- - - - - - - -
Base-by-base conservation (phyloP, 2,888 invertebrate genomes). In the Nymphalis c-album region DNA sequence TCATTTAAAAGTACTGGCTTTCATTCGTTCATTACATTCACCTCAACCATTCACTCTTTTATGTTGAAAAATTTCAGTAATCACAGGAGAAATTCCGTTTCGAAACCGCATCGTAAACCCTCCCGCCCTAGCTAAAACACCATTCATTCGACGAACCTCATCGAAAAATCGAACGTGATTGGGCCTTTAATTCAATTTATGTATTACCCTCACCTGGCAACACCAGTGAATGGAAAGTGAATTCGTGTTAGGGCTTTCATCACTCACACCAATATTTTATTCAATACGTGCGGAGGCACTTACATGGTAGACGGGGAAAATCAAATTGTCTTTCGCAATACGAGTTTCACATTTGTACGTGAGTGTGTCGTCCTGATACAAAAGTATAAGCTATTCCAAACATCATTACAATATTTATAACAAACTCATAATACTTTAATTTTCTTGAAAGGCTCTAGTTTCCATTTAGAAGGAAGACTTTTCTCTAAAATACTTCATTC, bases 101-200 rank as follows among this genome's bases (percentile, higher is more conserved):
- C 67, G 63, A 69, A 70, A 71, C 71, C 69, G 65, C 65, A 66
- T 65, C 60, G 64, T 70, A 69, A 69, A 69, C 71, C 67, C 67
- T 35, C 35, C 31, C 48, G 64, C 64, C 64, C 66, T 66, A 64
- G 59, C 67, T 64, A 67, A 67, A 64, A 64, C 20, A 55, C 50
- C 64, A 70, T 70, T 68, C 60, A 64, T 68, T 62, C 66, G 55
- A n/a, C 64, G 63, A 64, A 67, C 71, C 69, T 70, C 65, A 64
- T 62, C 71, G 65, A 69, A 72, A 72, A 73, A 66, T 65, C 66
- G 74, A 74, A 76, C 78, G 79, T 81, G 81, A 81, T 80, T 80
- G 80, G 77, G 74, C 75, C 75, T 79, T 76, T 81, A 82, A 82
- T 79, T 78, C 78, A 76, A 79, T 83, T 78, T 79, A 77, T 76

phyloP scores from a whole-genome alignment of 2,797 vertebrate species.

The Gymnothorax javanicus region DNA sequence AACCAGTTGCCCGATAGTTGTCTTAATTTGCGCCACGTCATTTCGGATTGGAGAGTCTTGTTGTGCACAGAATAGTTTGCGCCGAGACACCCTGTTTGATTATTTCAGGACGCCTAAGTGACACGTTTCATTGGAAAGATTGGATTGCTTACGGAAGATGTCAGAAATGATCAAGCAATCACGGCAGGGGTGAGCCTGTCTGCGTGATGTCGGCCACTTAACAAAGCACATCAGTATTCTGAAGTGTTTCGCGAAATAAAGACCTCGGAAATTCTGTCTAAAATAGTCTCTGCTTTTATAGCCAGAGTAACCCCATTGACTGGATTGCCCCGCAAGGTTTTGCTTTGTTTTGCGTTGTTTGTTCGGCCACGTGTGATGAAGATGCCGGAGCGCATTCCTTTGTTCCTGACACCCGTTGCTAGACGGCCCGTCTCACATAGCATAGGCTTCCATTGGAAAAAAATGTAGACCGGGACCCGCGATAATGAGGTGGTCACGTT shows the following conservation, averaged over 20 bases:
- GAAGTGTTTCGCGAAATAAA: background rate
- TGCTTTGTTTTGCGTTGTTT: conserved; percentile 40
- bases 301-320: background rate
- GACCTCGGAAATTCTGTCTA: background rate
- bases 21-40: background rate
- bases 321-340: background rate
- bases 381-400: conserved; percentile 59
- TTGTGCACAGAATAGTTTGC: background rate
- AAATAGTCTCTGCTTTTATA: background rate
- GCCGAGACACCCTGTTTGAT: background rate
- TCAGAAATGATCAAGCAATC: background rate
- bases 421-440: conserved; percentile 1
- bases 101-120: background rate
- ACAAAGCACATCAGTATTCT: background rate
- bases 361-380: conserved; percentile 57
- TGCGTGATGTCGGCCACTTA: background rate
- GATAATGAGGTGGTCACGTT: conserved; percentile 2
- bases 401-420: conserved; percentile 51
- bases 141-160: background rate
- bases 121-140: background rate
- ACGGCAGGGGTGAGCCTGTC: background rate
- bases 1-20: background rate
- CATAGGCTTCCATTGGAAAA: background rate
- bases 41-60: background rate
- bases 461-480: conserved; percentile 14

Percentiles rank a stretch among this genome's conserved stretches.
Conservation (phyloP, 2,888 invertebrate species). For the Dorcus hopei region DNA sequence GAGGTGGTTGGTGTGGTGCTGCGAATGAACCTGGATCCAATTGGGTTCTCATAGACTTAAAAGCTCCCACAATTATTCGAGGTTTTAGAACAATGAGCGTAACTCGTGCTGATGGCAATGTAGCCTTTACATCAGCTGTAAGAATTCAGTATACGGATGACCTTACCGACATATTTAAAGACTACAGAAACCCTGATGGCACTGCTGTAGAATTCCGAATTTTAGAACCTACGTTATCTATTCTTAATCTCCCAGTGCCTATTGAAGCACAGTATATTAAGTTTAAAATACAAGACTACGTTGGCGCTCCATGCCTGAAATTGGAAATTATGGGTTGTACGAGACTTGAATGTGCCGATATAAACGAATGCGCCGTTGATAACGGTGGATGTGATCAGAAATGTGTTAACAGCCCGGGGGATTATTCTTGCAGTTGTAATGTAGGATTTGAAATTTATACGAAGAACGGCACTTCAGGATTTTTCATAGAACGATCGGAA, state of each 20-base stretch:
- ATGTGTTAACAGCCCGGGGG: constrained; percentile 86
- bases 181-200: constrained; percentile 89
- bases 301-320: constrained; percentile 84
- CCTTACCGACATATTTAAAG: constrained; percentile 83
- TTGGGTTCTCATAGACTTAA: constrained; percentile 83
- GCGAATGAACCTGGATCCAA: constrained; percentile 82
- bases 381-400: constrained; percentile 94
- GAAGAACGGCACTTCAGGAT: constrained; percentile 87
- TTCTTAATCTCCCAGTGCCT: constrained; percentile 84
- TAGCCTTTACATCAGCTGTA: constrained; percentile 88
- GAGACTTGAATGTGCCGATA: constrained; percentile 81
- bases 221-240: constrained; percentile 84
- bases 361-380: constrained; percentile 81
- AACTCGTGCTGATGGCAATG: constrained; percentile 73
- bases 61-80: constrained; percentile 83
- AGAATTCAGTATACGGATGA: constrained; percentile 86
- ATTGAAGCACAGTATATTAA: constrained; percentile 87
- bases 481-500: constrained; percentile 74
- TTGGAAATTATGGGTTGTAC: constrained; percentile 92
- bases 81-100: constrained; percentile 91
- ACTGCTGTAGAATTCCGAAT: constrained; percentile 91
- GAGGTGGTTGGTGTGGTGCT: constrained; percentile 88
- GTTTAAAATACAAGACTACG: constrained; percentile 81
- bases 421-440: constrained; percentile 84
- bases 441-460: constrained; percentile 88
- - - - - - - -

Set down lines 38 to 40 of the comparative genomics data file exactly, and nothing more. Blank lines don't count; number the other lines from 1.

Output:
- bases 461-480: conserved; percentile 14

Percentiles rank a stretch among this genome's conserved stretches.
Conservation (phyloP, 2,888 invertebrate species). For the Dorcus hopei region DNA sequence GAGGTGGTTGGTGTGGTGCTGCGAATGAACCTGGATCCAATTGGGTTCTCATAGACTTAAAAGCTCCCACAATTATTCGAGGTTTTAGAACAATGAGCGTAACTCGTGCTGATGGCAATGTAGCCTTTACATCAGCTGTAAGAATTCAGTATACGGATGACCTTACCGACATATTTAAAGACTACAGAAACCCTGATGGCACTGCTGTAGAATTCCGAATTTTAGAACCTACGTTATCTATTCTTAATCTCCCAGTGCCTATTGAAGCACAGTATATTAAGTTTAAAATACAAGACTACGTTGGCGCTCCATGCCTGAAATTGGAAATTATGGGTTGTACGAGACTTGAATGTGCCGATATAAACGAATGCGCCGTTGATAACGGTGGATGTGATCAGAAATGTGTTAACAGCCCGGGGGATTATTCTTGCAGTTGTAATGTAGGATTTGAAATTTATACGAAGAACGGCACTTCAGGATTTTTCATAGAACGATCGGAA, state of each 20-base stretch: